On the campaign trail: Lima, Ohio
While President Obama is hoping for a victory in Ohio on Tuesday, Lima residents have already won a democratic victory of their own over the problem of prison-based gerrymandering.
by Leah Sakala, November 2, 2012
As you’ve probably noticed, I’ve been keeping close tabs recently on the presidential candidates’ travel itineraries. As they jet around the country to drum up votes in Tuesday’s election, they keep making campaign stops in cities and counties where prison-based gerrymandering presents a major democratic challenge.
This afternoon, President Obama will be speaking to a crowd of voters in Lima, Ohio. While the president is hoping for a victory in Ohio on Tuesday, Lima residents have already won a democratic victory of their own over the problem of prison-based gerrymandering. For more than two decades, officials in the City of Lima have refused to pad their city wards with the populations of the two state prisons located within city limits.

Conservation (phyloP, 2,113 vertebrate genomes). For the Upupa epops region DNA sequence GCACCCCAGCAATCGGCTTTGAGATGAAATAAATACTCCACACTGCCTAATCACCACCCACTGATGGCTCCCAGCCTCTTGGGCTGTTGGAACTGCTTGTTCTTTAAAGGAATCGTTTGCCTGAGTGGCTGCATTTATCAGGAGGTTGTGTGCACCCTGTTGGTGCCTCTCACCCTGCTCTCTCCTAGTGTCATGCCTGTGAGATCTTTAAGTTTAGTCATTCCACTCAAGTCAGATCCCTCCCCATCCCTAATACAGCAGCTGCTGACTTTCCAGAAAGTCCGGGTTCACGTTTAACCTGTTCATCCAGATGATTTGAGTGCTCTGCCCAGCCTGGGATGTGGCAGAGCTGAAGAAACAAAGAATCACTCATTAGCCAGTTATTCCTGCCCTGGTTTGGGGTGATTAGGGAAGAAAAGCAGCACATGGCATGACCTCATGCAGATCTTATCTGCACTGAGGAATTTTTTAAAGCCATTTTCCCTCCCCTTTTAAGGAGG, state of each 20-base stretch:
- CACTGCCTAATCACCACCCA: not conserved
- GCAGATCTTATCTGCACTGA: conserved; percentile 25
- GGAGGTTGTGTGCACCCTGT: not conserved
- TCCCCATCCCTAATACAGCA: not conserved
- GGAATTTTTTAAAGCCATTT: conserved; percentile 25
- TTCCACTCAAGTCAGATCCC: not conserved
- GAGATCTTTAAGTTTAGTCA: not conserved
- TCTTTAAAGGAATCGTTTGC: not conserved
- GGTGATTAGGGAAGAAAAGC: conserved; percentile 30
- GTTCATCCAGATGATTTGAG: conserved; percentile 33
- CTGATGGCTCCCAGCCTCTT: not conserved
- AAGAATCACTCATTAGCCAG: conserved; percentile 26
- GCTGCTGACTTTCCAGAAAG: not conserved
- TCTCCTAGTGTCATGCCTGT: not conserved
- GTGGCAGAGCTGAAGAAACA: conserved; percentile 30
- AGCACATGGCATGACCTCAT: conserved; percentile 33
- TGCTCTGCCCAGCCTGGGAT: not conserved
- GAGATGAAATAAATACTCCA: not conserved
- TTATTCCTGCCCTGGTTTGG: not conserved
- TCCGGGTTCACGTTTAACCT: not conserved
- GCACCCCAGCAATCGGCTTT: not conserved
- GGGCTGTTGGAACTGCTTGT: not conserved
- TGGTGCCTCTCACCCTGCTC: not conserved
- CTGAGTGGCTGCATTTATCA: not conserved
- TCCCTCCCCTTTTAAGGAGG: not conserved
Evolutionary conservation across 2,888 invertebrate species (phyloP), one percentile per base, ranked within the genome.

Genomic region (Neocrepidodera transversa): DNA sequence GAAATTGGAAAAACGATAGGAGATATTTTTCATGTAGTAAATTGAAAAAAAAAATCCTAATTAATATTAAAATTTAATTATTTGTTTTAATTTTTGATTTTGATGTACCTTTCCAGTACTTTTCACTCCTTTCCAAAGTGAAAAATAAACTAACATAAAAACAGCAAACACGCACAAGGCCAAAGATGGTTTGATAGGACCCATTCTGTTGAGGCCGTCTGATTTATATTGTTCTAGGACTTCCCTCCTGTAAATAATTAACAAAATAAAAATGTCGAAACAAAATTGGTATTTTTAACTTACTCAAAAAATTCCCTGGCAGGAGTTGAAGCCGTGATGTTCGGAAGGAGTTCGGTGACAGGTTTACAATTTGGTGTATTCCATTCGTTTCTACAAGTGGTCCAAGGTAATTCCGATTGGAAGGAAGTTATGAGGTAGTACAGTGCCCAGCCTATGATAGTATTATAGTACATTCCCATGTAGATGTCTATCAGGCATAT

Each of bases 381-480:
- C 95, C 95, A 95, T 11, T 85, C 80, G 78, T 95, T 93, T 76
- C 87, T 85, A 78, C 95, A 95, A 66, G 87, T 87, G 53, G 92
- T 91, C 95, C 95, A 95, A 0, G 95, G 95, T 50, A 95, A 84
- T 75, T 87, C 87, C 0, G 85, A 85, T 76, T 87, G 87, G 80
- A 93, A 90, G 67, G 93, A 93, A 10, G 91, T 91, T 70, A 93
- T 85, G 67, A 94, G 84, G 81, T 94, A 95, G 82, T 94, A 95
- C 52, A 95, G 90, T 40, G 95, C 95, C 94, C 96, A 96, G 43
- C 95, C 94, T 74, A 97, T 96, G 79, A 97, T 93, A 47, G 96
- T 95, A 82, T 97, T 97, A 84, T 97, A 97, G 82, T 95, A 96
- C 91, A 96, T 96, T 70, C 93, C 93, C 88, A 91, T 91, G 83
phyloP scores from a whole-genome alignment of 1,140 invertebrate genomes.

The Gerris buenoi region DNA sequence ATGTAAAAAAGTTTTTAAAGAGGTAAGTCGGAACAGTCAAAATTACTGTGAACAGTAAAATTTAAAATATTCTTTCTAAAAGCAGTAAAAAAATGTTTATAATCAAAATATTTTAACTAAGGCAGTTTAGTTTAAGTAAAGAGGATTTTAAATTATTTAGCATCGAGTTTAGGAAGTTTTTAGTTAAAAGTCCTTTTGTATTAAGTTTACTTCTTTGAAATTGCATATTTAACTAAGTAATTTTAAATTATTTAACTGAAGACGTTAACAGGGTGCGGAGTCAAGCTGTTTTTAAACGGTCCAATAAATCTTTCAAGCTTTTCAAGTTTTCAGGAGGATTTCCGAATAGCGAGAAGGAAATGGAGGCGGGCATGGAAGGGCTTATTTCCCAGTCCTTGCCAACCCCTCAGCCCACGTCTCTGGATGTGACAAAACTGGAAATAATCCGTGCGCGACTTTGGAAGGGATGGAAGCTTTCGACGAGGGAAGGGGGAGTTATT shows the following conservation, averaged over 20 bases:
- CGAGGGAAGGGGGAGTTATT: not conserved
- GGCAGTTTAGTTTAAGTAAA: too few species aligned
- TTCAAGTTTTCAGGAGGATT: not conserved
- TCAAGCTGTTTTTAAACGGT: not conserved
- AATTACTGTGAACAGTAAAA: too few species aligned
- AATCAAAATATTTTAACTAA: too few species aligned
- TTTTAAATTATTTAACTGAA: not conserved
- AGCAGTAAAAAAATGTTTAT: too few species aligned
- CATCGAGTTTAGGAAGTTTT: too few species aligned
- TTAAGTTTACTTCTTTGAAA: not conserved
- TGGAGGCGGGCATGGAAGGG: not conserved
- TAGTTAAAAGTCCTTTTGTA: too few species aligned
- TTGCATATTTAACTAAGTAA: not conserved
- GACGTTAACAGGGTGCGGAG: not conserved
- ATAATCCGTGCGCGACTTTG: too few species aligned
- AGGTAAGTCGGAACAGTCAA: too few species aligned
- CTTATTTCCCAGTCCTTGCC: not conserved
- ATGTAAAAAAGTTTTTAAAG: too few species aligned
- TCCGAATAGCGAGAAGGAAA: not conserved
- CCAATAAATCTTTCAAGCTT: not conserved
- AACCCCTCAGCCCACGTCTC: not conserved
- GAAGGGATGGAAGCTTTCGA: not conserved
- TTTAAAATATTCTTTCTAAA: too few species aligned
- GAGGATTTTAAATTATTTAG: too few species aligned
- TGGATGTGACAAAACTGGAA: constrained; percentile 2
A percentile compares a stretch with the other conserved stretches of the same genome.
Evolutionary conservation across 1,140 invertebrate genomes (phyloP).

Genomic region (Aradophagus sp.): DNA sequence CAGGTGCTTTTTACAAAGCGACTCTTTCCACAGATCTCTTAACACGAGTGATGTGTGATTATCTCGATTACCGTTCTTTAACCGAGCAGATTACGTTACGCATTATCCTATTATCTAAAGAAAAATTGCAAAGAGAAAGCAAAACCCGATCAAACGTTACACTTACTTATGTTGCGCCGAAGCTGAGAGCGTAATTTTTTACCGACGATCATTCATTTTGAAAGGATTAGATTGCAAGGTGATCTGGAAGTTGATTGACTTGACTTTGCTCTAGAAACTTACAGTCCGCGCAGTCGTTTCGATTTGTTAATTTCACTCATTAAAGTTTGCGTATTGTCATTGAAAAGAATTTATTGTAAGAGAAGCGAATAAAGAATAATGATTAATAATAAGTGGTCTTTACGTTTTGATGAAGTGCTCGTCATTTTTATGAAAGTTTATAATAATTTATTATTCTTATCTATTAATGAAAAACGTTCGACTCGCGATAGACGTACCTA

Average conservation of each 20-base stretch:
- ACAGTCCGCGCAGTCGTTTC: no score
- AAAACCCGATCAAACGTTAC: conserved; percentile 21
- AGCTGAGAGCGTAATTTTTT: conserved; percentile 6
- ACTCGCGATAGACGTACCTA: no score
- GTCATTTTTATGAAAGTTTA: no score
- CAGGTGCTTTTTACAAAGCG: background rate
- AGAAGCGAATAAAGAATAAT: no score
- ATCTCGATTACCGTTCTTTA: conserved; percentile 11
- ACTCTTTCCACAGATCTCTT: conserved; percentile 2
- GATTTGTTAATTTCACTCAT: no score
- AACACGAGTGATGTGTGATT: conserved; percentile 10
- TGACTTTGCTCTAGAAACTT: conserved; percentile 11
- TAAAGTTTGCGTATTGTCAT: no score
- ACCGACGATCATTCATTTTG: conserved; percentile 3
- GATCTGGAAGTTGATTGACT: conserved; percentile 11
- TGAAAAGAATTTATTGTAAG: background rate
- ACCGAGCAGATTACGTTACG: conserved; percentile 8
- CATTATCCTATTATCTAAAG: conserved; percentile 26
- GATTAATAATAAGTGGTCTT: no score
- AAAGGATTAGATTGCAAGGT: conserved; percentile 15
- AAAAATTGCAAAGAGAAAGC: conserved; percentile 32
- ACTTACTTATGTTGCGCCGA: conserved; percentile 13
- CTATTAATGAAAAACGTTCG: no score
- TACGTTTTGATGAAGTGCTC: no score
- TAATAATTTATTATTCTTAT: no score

As Board of Elections Director Keith Cunningham explained, the decision to exclude incarceration populations makes sense because “prisoners have no communications, no voting rights, and are not a constituency.” If city officials had not adjusted the 2010 Census data by removing the prison populations for redistricting purposes, about half of the population in Ward 1 would have been made up of people in the state prisons. By avoiding prison-based gerrymandering, the city ensured that the actual residents of Ward 1 were not granted twice the voting power of any resident in the other six districts.
So, although Obama may not mention prison-based gerrymandering this afternoon, the City of Lima has a strong history of maintaining a healthy democracy. And on Tuesday, Lima voters will have the opportunity to exercise it again.